Try watering with room temperature water and ensure the water reaches all parts of the soil.
2. Wrinkled, crispy leaves
You are likely under watering if your monstera’s leaves are wrinkled and crispy. Wrinkling can be a sign of dehydration, so give your plant a thorough soak with room-temperature water.
3. Yellow leaves with dry brown spots
Underwatered monstera develops yellow or brown leaves. If you notice yellowing or brown spots on any of the leaves, this is also a sign that your monstera needs more water.
Try watering the plant deeply so the roots get enough moisture, and the yellowing leaves may eventually return to their original green shade.
4. Soil pulling from the edges of the pot
When soil pulls away from the sides of its pot, it usually means insufficient moisture is present.
This is a sign that your monstera needs water, so try to give it a good soak until you notice the water coming out of the drainage holes at the bottom of its pot.
You may also want to consider repotting or adding more soil to the pot if necessary.
Common Monstera Watering Mistakes to Avoid
Here are a few common mistakes to avoid when watering monstera plants:
1. Using the wrong type of water
When watering Monstera, using tepid (room temperature) filtered or distilled water is important.
Tap water can contain chlorine, fluoride, and other chemicals unsuitable for your plant’s health.
If tap water is available, let it sit overnight before watering your Monstera.
2. Emptying drip trays and cache pots
It is important to remember to empty out any excess water that may have been collected in the drip trays or cache pots of your plants.
These can become breeding grounds for bacteria and fungi, harming your plant’s health.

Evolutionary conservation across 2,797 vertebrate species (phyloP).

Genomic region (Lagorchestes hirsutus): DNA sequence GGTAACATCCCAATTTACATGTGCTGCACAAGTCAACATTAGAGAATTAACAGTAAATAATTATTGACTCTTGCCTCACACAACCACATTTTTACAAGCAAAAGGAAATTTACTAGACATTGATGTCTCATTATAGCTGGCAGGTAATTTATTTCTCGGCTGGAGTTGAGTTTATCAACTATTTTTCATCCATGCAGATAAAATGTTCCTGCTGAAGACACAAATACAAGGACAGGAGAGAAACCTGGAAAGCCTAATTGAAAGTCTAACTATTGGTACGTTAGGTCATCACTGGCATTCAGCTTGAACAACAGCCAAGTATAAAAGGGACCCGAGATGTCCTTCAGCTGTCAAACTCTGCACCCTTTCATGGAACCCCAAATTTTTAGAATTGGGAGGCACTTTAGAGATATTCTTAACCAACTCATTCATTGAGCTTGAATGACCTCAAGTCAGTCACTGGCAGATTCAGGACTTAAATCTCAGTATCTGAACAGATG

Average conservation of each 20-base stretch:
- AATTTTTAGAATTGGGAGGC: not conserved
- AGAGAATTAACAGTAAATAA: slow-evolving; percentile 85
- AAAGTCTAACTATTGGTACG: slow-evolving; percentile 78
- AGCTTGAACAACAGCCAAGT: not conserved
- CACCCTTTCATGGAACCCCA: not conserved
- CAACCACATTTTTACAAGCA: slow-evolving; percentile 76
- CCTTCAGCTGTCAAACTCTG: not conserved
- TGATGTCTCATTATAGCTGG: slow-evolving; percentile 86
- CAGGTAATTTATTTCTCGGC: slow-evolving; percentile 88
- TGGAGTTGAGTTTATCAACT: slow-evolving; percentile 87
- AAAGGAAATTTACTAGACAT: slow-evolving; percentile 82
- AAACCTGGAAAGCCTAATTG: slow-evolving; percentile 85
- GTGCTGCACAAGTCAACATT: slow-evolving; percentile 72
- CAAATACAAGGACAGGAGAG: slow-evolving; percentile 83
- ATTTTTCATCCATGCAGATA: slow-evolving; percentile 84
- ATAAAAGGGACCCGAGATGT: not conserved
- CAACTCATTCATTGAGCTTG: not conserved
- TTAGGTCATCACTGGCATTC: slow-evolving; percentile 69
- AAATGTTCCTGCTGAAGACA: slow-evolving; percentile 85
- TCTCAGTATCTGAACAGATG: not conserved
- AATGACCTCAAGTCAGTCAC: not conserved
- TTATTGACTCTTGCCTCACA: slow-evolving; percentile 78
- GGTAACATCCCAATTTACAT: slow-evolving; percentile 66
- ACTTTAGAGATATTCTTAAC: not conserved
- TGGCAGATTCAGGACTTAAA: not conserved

Always empty the trays and pots after each watering session or at least once a week.
3. Watering using the wrong amounts
Over-watering is one of the most common Monstera watering mistakes. Too much water can lead to root rot, fungal diseases, and plant death.
Generally, only water when the soil is dry to the touch. If you’re unsure, wait another day or two before watering again.
4. Watering in a pot without drainage holes
Monstera does not tolerate standing water, so your pot must have drainage holes at the bottom.
Without these holes, any excess water will not be able to escape, which can result in root rot and other plant health issues.
Check the bottom of your pot for drainage holes before watering Monstera.
How to Maintain a Healthy Monstera Plant
Place the Monstera plant in a location that receives bright, indirect sunlight and has good air circulation. Avoid areas with direct sunlight or heat sources, such as radiators and vents.
Water the Monstera deeply when the top 2” inches of soil feel dry to the touch. Allow excess water to drain from the pot and empty any water collected in saucers.
Feed your Monstera with a balanced liquid fertilizer every two weeks during the growing season (spring to fall).
Use a dilute solution as directed on the label and reduce feeding during winter months.
Prune your Monstera as needed to remove leggy growth and control its size. Remove dead leaves, stems, and any diseased parts of the plant.
Check your Monstera regularly for signs of Monstera pests and diseases such as aphids or mealybugs. Treat with a non-toxic insecticide or an organic solution if necessary.
Re-pot your Monstera in a larger container when necessary. Use a mix of potting soil, perlite, and peat moss for the best results.
Check the humidity around your Monstera plant and increase it if necessary by misting daily or setting a humidifier near it.
How much water does a monstera need?
When should I water the monstera plant?
How do I know if my monstera needs water?
What is the best way to water a monstera plant?
Can I water my monstera plant with tap water?
Why are my monstera leaves yellow in color?
Do monsteras need a lot of water?
How often should you water in winter?
How often do you water monstera in summer?
We’ve learned that with the proper knowledge and understanding of how to water Monstera plants properly, you can ensure a long and healthy life.
Adding water slowly and allowing the soil to become mostly dry between watering will help prevent overwatering and keep your Monstera happy.
Be sure to check moisture levels often by pressing down lightly on the soil surface or using a moisture meter available at most gardening stores.
Of course, a balanced combination of the right amount of water, light, humidity, fertilization, and soil is essential for a healthy Monstera plant.
Play it safe and err on the side of caution – don’t let it get too dry between watering or too wet for too long. With this knowledge, you are one step closer to having a healthy houseplant.